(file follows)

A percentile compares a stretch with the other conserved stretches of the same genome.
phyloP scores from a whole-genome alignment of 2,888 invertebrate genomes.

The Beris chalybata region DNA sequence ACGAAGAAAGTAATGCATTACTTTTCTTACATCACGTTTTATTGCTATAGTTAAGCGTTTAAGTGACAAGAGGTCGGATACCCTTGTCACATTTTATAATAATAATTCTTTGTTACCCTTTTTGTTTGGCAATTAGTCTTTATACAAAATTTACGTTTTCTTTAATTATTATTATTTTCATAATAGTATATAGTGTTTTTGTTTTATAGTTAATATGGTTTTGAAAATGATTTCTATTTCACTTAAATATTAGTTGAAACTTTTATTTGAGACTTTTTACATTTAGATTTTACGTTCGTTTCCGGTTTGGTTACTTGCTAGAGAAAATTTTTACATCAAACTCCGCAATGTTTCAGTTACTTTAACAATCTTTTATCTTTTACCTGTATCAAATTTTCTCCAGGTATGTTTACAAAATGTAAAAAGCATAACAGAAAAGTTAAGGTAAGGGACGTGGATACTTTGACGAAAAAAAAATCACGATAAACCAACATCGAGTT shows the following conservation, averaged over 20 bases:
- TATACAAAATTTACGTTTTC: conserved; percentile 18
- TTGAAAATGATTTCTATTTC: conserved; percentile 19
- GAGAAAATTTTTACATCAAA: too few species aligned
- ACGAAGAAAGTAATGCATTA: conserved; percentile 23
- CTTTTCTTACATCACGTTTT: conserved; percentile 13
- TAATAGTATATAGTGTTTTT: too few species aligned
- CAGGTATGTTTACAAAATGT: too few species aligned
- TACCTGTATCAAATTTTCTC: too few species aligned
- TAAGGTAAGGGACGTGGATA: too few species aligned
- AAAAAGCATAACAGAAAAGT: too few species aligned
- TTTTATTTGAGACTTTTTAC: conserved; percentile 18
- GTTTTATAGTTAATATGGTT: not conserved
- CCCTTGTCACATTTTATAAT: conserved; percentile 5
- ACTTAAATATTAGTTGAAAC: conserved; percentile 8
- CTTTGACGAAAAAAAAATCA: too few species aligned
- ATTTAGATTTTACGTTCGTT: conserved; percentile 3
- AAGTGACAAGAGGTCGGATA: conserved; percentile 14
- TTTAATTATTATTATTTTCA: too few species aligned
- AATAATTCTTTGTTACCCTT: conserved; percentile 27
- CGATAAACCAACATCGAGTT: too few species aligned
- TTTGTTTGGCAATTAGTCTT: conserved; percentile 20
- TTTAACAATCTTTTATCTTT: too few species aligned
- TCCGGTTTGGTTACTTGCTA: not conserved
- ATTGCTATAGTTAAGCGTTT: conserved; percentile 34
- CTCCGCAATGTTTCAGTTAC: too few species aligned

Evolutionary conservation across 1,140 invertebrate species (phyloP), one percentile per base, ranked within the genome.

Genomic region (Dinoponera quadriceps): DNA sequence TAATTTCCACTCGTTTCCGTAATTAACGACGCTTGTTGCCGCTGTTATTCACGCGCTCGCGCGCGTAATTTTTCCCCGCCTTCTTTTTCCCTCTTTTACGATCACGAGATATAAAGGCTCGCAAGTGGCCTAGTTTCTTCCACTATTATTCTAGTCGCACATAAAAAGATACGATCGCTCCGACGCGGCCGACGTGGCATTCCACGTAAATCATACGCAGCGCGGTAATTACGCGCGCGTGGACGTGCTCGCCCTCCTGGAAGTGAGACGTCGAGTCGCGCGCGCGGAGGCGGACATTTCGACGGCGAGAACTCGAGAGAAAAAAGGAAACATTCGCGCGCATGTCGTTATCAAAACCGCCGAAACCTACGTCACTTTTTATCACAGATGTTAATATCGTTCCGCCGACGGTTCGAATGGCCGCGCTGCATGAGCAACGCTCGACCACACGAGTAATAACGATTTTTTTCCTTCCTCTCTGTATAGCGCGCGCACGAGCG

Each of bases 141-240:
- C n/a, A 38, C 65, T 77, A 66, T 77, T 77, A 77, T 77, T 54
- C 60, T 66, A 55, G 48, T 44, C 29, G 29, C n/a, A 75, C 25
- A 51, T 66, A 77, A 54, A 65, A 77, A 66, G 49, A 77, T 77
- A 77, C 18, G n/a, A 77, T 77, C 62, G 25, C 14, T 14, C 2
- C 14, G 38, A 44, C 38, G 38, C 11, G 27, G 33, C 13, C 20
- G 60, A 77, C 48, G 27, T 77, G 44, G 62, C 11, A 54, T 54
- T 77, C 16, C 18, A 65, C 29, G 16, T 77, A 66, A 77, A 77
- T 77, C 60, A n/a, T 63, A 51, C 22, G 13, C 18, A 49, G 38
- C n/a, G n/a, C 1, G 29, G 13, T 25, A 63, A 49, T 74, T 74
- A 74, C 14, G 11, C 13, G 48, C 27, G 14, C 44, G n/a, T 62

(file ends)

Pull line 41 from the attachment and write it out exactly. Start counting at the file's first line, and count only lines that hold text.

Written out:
- A 74, C 14, G 11, C 13, G 48, C 27, G 14, C 44, G n/a, T 62